So then. Spyro. If you've got even this far, chances are your mind recalls the golden days of Spyro's reign on the original PlayStation. Days spent in a colourful platform world of gliding dragons, cutesy combat and endless collection. Well, shame on you for living in the past, you Luddite. Spyro has moved on. All that childish fun, charm and enjoyment have been replaced by A-list voice talent, a set of brawling moves and a shiny new suit.
But at least he has indeed moved on. This is the first Spyro title to let you to fly around freely, so you can forget the hamstrung flapping of previous titles. And it's enjoyable, it really is. When you first emerge from the caverns of the early game into an open valley hub-world, you'll find it hard to resist wheeling through the SEGA-blue sky and diving amongst the insects, spores and seeds floating about. There's a real sense of freedom, especially as you've just escaped the confines of fiery catacombs; in fact, it's a genuine 'ooh' moment akin to taking in the first vista of Cyrodil or Washington in Oblivion and Fallout. There's not quite the same sense of epic scale - after all, the valley is only the size of your average settlement or catacomb. But for a moment, it feels as though what you might have been expecting to be a medicocre title could turn out to be something truly beautiful. For a moment.
Up to this point - which occurs about 30 minutes in - we'd been pleasantly surprised by elements such as the depth of the combat system. It's a sort of low-fat Devil May Cry affair with an unnecessary amount of moves and combos, and you can grapple, juggle and spin your foes to death in a pleasing variety of ways. Of particular note are the grabs, pulled off with a quick stab of the B button, where Spyro or nemesis-turned-ally Cynder grab a nasty in their jaws and shake it to death like a kitten in a tumble-drier. These moves are accompanied by a sudden drop in game-speed which we're still not certain is 100 per cent intentional. The frame-rate fluctuates so wildly at times that it could simply be a product of overcrowding.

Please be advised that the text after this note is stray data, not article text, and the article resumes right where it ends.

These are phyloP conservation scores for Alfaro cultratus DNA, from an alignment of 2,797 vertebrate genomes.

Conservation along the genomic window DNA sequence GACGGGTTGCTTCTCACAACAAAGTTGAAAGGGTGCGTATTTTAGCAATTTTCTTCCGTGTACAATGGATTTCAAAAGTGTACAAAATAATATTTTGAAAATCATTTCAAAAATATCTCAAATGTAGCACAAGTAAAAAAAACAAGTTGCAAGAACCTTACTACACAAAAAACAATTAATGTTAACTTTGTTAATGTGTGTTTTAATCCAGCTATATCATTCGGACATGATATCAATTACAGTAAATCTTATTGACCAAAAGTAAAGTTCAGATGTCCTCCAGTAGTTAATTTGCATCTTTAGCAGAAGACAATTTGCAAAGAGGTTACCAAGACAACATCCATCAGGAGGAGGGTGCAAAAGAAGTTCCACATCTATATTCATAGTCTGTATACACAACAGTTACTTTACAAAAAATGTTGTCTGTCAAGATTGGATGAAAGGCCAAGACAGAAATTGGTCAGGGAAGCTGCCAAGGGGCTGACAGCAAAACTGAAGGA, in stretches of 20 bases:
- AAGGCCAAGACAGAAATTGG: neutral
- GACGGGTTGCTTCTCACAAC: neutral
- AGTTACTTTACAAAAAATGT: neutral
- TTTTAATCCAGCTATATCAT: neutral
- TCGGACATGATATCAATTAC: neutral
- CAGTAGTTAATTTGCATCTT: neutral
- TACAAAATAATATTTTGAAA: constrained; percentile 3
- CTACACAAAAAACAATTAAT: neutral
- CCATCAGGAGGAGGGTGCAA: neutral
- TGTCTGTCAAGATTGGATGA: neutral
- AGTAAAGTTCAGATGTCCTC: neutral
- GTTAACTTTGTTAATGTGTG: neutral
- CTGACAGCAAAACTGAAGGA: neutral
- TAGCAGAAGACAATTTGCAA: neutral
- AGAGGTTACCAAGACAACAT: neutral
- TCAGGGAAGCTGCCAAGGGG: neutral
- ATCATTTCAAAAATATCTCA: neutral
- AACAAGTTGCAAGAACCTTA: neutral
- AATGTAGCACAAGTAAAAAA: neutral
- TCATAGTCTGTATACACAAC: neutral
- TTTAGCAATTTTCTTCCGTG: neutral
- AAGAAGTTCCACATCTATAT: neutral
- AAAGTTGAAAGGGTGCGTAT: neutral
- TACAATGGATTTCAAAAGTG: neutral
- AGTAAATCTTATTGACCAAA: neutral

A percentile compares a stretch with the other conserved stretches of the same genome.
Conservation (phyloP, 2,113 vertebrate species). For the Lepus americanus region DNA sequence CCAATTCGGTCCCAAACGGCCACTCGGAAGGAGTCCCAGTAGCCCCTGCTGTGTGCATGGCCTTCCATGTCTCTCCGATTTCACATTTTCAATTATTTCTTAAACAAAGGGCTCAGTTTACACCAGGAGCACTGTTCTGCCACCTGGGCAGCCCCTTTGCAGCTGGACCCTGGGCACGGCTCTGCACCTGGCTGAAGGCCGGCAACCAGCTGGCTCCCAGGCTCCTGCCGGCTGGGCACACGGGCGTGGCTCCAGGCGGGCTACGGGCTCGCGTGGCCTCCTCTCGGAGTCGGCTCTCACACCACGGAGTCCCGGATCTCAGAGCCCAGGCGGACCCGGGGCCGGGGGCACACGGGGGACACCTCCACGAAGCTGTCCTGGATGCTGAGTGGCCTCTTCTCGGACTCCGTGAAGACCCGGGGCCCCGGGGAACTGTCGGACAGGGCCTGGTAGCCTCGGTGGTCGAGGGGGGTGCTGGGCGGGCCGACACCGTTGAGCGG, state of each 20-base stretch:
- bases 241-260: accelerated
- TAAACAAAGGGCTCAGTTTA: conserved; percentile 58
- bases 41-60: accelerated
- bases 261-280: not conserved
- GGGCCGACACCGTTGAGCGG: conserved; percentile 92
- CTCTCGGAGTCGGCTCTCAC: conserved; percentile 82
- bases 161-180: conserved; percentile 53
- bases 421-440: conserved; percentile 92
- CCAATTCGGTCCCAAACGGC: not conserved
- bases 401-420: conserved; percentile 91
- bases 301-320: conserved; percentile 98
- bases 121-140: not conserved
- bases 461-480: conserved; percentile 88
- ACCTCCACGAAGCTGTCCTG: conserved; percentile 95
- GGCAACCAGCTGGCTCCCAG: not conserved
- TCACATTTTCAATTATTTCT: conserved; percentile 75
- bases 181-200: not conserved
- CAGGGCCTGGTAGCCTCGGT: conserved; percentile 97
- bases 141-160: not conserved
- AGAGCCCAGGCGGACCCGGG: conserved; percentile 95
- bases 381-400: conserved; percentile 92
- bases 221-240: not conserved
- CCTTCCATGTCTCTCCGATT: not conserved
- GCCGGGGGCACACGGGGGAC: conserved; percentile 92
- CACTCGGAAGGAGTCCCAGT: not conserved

The slowdown gripe is compounded by the sheer complexity of many of the battles. Often you'll be facing seven or eight brightly coloured enemies who all have attacks accompanied by some form of flashy effect. Throw in your own slickly animated rolls, slashes and bursts of flame, plus contact flashes and death animations, and the battlefield quickly becomes an uninterpretable mess.
When you're up against a particularly fancy gang of foes the whole thing becomes a juddering free-for-all; it's like Jackson Pollock has just eaten the soft toy section at Hamleys and is vomiting into your eyes. This is a real shame, because otherwise combat is tremendously satisfying. Combos are instinctive and solid, blows really seem to carry weight and the elemental fury attacks are excellent. Combat is something you'll be doing a lot of, so it's nice to see that the effort's been put in, but technical difficulties make it much more of a grind than it ought to have been.